Plain Bad Heroines, a DNF review

Plain Bad Heroines by Emily M Danforth is a book I tried to pick up via audio. You’ll notice the word tried. Unfortunately this was a DNF for me, the second in a row. Let’s have a chat about why.

This is the first book I’ve ever DNFd before hitting the 100 page mark. I was just plain… confused. We were introduced to multiple different time periods, so many different characters, and how they interweave? I couldn’t even begin to guess. There is a chance that if I’d read it at a different time I may have pushed through further, but when it hit the end of June I had to ask myself if I wanted to keep reading this in July. I just couldn’t be arsed. To be quite honest.

We have some lesbians making trouble in the woods of a boarding school, with multiple deaths because of wasps? And then we have a child author who’s book is being adapted into a film (but they’re an adult now) and we’re following both the big star who has one of the roles and a relatively unknown actor who has another role. And that’s pretty much all I gathered from this book. The concept does sound interesting, but I just… didn’t care.

On CAWPILE I rated this: Characters: 6, Atmosphere: 4, Writing: 5, Plot: 4, Intrigue: 3, Logic: 4, and Enjoyment: 3 with a score of 4.14 and a 2.5* rating.

Highlight here for trigger warnings: .

This was a super short review, but I read a super short amount of the book! I’ve been having a lot of bad luck when it comes to books lately so wish me luck for a 4 star read or two!

Have you read Plain Bad Heroines? Did you like it? Let me know!

Three Sisters, Three Queens, a review

Three Sisters, Three Queens by Philippa Gregory is a historical fiction focusing on the lives of the Tudor Princesses/Queens who lived in Henry VIII’s shadow. Their lives were fascinating and incredibly harsh, being used as pawns in a mans world.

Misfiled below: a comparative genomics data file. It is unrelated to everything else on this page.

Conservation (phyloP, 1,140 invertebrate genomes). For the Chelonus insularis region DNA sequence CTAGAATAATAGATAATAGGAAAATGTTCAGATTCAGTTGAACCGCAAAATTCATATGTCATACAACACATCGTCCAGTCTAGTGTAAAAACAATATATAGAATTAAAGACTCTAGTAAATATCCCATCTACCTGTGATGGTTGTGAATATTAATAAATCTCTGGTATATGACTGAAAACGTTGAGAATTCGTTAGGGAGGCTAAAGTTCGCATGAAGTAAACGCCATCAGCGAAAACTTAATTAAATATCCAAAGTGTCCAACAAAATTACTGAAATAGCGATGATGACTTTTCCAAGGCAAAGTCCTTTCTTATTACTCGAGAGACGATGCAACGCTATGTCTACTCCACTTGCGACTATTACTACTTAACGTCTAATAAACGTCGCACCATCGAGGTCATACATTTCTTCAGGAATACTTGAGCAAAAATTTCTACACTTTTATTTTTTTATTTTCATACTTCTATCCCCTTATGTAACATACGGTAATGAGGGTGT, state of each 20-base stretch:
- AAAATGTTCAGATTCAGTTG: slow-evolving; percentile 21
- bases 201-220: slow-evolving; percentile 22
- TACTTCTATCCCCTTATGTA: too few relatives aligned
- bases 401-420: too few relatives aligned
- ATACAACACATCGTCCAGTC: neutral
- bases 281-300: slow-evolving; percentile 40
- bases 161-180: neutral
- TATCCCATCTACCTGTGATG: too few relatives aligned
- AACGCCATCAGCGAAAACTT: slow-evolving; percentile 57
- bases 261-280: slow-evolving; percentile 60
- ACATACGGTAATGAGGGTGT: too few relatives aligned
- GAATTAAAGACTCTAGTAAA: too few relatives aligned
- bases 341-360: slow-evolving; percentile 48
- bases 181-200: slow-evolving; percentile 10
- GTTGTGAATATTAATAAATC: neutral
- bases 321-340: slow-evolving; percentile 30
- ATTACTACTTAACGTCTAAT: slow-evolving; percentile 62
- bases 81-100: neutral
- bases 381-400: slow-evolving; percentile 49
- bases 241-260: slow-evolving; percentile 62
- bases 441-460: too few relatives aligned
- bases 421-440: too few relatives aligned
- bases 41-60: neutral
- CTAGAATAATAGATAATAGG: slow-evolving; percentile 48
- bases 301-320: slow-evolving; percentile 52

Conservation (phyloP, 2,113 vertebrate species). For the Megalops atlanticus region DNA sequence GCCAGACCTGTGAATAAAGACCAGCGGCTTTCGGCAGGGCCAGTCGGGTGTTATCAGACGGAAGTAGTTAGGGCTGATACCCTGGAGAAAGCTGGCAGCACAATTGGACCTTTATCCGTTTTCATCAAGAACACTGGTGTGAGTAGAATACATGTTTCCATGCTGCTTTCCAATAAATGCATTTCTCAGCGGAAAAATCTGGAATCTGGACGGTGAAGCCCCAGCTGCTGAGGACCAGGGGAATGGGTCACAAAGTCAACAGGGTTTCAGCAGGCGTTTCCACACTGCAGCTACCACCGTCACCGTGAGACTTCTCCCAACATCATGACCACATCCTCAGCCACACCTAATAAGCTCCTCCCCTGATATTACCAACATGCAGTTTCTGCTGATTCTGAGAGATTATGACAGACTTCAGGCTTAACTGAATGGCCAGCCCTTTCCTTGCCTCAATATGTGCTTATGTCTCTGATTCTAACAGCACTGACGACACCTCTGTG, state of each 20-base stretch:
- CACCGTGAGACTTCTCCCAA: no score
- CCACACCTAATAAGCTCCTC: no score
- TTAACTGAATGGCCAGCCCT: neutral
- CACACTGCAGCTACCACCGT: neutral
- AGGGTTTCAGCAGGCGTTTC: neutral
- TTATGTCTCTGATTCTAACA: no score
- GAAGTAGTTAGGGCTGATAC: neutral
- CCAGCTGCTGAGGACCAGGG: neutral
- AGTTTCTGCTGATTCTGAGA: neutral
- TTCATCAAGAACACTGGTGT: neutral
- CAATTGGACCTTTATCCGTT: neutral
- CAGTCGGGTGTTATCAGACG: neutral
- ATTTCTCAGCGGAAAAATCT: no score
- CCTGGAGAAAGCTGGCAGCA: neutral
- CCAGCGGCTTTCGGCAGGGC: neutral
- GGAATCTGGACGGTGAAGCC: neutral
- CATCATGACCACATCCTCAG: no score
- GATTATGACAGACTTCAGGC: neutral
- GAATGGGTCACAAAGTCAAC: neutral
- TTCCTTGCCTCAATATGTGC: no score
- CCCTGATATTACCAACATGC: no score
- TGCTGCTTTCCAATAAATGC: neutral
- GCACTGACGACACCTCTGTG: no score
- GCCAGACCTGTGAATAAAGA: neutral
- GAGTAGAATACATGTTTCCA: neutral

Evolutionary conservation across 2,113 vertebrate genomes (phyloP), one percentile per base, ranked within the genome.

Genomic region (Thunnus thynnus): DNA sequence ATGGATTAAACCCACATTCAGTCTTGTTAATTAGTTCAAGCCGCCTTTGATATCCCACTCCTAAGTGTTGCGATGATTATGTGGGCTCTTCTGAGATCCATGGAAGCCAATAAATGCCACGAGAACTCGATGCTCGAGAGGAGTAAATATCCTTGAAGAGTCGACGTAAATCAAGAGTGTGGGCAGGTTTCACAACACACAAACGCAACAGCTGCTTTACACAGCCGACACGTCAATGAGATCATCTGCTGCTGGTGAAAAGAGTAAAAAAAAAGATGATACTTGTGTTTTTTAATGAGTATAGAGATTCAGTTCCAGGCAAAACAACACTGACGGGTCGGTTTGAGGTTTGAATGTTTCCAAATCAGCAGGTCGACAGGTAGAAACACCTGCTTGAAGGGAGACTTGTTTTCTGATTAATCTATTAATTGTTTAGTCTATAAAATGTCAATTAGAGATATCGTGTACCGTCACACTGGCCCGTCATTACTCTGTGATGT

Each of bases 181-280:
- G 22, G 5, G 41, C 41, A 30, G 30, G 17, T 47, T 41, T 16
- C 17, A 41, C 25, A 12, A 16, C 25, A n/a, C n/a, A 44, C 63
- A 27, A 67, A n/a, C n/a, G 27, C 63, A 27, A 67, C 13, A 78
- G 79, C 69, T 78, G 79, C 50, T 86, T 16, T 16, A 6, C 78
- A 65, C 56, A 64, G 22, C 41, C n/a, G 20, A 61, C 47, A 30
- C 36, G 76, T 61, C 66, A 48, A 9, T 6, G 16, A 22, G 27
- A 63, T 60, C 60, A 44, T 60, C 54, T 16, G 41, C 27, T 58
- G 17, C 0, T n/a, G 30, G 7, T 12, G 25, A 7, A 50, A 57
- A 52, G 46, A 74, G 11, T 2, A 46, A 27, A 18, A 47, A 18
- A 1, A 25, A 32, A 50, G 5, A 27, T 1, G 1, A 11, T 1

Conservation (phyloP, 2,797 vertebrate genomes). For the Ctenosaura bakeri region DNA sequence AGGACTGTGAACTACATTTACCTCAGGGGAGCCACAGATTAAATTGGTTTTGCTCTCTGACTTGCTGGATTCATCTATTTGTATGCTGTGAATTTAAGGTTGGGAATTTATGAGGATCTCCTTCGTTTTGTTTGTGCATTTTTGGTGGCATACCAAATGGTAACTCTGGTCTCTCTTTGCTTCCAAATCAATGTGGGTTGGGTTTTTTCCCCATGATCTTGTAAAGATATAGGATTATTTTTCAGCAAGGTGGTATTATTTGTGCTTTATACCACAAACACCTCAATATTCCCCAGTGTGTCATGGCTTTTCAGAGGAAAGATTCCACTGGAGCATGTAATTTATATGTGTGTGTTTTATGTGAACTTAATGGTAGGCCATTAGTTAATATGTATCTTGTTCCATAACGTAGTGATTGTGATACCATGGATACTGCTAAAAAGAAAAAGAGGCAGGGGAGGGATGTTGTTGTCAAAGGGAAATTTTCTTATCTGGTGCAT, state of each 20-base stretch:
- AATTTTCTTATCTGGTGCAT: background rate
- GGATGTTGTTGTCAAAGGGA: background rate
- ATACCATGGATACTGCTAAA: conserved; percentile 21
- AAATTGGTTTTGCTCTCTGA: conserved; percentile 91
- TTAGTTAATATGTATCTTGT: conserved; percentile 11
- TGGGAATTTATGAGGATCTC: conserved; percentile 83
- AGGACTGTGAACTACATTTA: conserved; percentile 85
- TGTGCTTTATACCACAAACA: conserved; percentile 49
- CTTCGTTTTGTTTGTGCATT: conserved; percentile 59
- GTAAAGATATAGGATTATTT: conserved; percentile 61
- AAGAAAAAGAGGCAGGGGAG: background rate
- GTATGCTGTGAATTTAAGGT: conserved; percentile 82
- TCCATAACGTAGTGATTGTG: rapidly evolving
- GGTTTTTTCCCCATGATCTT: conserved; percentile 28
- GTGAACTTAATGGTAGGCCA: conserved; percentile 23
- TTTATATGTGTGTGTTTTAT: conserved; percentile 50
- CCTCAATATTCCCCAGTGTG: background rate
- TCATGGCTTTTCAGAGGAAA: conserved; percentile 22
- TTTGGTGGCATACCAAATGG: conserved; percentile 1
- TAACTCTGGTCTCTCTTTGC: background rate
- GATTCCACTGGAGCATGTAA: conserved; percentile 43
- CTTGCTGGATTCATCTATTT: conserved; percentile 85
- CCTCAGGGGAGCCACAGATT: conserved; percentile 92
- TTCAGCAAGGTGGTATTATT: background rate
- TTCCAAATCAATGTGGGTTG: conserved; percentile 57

Unfortunately, this was my first DNF of the year. The concept of the book was absolutely captivating, but I really didn’t get on with Gregory’s writing style and her choices.

Don’t get me wrong, I’m still so very interested in these women and their lives. I want to research all of them. And I really enjoyed learning the facts that were shown in the part of the book I read (I got 179 pages in). Gregory definitely does her research for these books and is building her story around these snippets of life we know about. These three women had such harsh lives. Living in poverty, going through miscarriage and stillbirths, and being controlled by the men around them as pawns.

But. Gregory’s choice in bringing them to life was… really not captivating for me. Margaret is just represented as a whiney child, and this made sense at the point in her life we started at. As she was a child. But where I gave up she was older than me and still responding in such a childish manner to each and every event. I can’t imagine this really being how someone from this time, who would’ve had to “grow up” much faster than we do today, really reacting in this manner.

Additionally, this book is only from one POV. We learn a bit about Mary and Katherine, but we only see Margaret’s point of view. That is really not what I’d expected from a book with this title. And I think it’s such a pity, I would’ve enjoyed the book a lot more with those additional viewpoints.

On CAWPILE I rated this: Characters: 3, Atmosphere: 5, Writing: 5, Plot: 7, Intrigue: 4, Logic: 5, Enjoyment: 2 which gives an average of 4.43 and a 2.5* rating.